She once went home from school, excited about planting a victory garden.  Teachers had explained the importance of growing your own vegetables as a way to support the war effort and mom, with her patriotic bent, rushed home to get started.  The field was overgrown and needed to be cleared so she asked her father for matches.  He gave her three.  It was a windy day and the first match blew out quickly.  The second match was struck with much more care yet as she bent over, the wind spilled over her hand and it too, quickly extinguished.  Marilyn always loved the Lord, always knew to bring her needs to him, lay them at his feet and follow his will, so she did the only thing a young girl could do at this desperate point.  She prayed.  She prayed to God not for a garden, not to win the war, she simply prayed that the match would stay lit.  And the very same God that answered my prayer answered hers.  The brambles and overgrown matter was soon ablaze in the glorious glow of a God-delivered fire.  Her prayers were answered, the field was burning and God was marching on.  Onward Christian Soldiers would have been the perfect tune for her fire.  It burned the field with perfect precision.  It burned the next field with an equal zeal.  It burned the neighbor’s garden and then proceeded to burn the neighbor’s garage. If not for the heroic action of the local fire department, Grandville would have had a new “Mrs. O’Leary”.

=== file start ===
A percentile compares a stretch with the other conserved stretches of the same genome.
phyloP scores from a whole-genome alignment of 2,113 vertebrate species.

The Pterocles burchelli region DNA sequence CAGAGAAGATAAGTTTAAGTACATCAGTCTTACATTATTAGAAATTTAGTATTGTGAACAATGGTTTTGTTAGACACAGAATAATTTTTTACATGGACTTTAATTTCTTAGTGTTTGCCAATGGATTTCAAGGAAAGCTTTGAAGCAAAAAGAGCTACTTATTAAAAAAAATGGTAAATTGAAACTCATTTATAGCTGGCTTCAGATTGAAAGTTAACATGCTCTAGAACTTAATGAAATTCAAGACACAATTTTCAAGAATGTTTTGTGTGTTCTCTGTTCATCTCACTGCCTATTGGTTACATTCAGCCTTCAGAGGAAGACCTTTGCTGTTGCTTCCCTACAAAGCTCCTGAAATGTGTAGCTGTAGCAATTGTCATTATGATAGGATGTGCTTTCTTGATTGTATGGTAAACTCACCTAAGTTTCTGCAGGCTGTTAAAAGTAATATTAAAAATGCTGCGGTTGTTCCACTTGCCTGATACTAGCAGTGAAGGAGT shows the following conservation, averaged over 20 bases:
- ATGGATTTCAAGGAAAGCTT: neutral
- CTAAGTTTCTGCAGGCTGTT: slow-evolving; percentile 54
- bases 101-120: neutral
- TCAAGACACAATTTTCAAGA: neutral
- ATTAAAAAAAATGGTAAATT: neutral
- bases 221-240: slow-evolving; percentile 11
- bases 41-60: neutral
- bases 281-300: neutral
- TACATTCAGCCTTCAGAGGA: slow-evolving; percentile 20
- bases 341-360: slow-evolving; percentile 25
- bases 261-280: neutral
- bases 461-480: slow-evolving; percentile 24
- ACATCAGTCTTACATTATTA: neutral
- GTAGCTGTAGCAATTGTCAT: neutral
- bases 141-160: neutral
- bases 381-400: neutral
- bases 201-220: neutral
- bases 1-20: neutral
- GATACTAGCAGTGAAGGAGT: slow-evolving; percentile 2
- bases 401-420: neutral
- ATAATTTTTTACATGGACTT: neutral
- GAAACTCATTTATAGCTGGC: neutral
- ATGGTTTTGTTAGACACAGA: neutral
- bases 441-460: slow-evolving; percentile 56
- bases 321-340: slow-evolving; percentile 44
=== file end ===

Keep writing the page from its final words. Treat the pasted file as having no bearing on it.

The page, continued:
Marilyn loved the Lord.  The Lord loves Marilyn, and on this particular day I needed gas in my car but instead decided to go to the nursing home first.  There I prayed and my prayers were answered.  There, I watched my friend, my counselor, and the mother of my wife, slip away into eternity.  She was gone like the fields of her victory garden, but this time there was no fire department, no burning buildings, no war to win.  This time,  the prayers were perfectly answered.  I look forward to talking with her again soon.

“As for man, his days are numbered.  Like the flowers of the field, the wind passes over it and it is gone and the place thereof, knows of it no more”.